It’s time for a name change.
The team calls her Junior.
“My freshman year there was another Symone on the team – Symone Denham – and she was older than me,” Symone Simmons said. “We were always getting confused of who they were talking to when they said ‘Symone,’ so they started calling me Junior.”
But the way she lifted her Wright State team onto her back in the fourth quarter against IUPUI on Monday afternoon and carried it into Tuesday’s championship game of the Horizon League Tournament, it’s time for a new moniker.
She’s no subordinate, no second fiddle, no Mini-Me.
She is no longer a Junior.
“She’s a monster!” Wright State teammate Chelsea Welch gushed after the Raiders had come from behind to topple IUPUI, 60-52, at Little Caesars Arena.
That puts WSU into a noon matchup with top-seeded Green Bay for the title and a trip to the NCAA Tournament. It’s the third time in five years the Raiders have made it to the league’s championship game.
The Raiders finally were able to catch up to IUPUI – which had led almost all of the first 35 minutes of the game (there were two early ties) – primarily because of Simmons’ effort in the fourth quarter.
WSU trailed 40-34 after three quarters, but then Simmons — talking to herself the whole way – became a one-woman wrecking crew.
“All game long I talk to my myself to try to keep myself motivated,” she said. “And right then I was just saying, ‘OK, stay down on defense and rebound.’”
She scored nine points in the first five minutes of the quarter, the last basket a lay-up with 5:07 left that gave WSU its first lead of the game, 50-49. The Raiders never trailed after that,
Simmons also got five rebounds in the fourth quarter and that gave her a double double – 12 points and 10 boards.
“She’s a monster on the boards, it’s ridiculous,” said Welch, the Horizon League Player of the Year, who finished with 17 points. “She came out and hit some clutch shots and got some much-needed rebounds at the perfect time. She definitely gave us energy.”
When the game ended, IUPUI coach Austin Parkinson sought out Simmons in the handshake line so he could personally congratulate her.
“He just told me, ‘Way to play,’” she said. “And he told me, ‘I like how you stepped up today.’”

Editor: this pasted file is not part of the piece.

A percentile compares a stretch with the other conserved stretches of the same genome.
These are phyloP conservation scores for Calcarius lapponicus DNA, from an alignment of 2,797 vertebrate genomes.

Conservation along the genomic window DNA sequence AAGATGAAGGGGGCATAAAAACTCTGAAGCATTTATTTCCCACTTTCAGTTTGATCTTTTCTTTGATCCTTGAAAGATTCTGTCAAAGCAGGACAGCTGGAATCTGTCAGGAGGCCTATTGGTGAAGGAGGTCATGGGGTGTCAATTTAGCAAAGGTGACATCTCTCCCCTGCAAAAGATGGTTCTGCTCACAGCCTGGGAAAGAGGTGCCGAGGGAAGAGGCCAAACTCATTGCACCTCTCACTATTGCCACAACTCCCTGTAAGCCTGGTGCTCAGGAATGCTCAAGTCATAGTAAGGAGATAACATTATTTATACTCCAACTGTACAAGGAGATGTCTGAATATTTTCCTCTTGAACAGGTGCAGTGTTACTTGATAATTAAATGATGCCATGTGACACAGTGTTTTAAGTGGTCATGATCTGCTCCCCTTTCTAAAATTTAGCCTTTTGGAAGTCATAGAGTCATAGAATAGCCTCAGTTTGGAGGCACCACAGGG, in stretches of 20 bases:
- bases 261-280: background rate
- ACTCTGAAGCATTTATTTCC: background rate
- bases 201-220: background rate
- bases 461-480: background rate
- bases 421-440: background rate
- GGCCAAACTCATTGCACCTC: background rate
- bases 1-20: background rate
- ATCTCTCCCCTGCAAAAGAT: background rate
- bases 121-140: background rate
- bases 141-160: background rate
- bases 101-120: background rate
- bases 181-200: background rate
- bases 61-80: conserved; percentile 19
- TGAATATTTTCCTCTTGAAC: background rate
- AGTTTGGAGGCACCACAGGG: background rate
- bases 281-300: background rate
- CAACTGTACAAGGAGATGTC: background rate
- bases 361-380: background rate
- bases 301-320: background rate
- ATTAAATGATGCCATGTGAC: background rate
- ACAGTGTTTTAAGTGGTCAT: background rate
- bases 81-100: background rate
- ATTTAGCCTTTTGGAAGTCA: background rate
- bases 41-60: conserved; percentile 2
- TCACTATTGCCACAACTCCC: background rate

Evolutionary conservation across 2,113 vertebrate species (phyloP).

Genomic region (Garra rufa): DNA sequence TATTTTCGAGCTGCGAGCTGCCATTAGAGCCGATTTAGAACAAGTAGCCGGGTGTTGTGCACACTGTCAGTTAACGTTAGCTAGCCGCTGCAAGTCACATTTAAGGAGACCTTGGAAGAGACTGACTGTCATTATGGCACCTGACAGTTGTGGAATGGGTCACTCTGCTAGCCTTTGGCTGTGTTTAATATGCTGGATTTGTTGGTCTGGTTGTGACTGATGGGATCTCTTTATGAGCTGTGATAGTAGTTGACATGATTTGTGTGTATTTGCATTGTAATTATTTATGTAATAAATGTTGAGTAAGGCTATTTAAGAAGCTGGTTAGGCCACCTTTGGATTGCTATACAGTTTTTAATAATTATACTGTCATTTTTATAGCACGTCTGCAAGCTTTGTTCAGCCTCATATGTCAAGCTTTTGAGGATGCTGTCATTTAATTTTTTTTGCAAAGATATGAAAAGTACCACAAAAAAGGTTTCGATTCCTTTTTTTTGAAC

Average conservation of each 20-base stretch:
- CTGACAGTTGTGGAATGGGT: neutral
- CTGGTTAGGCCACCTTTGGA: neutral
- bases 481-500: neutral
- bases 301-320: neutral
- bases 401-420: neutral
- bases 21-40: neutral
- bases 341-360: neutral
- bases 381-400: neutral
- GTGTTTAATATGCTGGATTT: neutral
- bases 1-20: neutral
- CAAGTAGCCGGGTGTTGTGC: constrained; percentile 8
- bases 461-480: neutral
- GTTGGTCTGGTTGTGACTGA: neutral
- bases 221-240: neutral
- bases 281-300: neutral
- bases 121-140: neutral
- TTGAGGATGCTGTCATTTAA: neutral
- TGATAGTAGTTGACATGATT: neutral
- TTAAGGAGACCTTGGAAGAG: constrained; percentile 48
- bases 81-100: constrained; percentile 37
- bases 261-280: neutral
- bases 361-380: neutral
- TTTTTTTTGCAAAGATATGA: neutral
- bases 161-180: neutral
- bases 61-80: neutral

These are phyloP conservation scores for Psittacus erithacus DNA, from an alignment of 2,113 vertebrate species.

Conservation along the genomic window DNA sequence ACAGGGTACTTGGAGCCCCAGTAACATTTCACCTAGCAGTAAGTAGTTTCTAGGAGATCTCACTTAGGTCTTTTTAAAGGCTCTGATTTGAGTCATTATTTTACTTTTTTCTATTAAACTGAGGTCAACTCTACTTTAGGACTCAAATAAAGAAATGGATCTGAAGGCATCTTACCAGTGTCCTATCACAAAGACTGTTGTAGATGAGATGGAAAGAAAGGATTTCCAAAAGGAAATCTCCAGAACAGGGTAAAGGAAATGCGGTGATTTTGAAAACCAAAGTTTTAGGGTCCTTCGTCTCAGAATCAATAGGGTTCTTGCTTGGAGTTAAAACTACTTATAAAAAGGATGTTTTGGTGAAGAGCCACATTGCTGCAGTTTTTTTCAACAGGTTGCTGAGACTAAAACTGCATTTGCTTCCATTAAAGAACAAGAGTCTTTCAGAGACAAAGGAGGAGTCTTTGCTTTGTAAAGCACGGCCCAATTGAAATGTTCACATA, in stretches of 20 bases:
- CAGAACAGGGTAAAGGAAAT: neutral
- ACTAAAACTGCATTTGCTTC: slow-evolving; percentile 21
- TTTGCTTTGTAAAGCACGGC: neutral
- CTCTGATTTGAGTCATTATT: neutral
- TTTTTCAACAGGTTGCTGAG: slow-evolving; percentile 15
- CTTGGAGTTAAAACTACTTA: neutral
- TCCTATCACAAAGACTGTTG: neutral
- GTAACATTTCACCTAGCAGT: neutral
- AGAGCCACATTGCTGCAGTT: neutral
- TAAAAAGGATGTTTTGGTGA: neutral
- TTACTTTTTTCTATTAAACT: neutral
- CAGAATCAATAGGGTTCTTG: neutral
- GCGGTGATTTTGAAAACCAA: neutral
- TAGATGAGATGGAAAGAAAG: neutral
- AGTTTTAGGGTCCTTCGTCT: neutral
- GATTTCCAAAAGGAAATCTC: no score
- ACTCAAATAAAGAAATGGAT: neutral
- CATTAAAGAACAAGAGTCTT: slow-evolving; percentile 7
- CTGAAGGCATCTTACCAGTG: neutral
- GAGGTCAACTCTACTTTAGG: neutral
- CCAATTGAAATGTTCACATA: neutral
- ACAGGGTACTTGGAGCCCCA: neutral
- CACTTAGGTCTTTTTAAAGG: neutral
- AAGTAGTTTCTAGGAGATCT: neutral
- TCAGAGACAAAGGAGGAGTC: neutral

Parkinson praised the Raiders 5-foot-10 junior forward in his post-game press conference, as well:
“That was a tremendous effort from her. When you start this (semifinal) game and in the one tomorrow, if you’re going to win that type of game, your best players have to act like your best players.
“But you also need someone (else) to step up.
“She hasn’t shot it particularly well over the course of the year so our game plan was to help off of her. (Slack off her to concentrate on others.) And she stepped up with confidence several times.
“She took good shots and she also found her strength, which was offensive rebounding and driving to the basket.
“Obviously we’re disappointed today, but you like to see kids that step up in a big moment. You’ve got to give her a lot of credit.”
WSU coach Katrina Merriweather agreed with Parkinson’s game plan:
“Let’s be honest. Percentage-wise you go guard Mackenzie Taylor and you go guard Emily Vogelpohl. Like Chelsea mentioned, (Symone) has struggled from time to time, but what she does the majority of the time is play really, really hard and that’s what we saw today.”
Simmons – who leads the team in rebounds and blocked shots – is the starter who is shooting the lowest percentage from the floor (35.7) and especially the three-point line (25.7)
“I like it when people underestimate me,” she said. “I like to prove myself and let my game speak for myself.”
In her first three years at WSU, she’s had some games that spoke volumes.
She had 20 points against Central Michigan in the WNIT last year. She had 18 rebounds against Cleveland State last season and 17 this season. Against Oakland this season she had 10 points, 10 rebounds, three blocked shots and three assists.
Monday’s effort though came on a more important stage. It’s gotten the Raiders to within 40 minutes of an NCAA tournament bid. Something they’ve gotten only once before in program history.
“Today my adrenaline was pumping,” she said. “I was excited. I was feeling it to be honest.”
She began her fourth quarter barrage with a lay-up, then moved back and hit a jumper and then went deeper and hit a three. Finally came the lay-up that put WSU in the lead for good.
“Anytime someone asks me who’s a difference in the game, it’s always Symone Simmons,” said Merriweather.
“She is our X factor.”
She is no longer just Junior.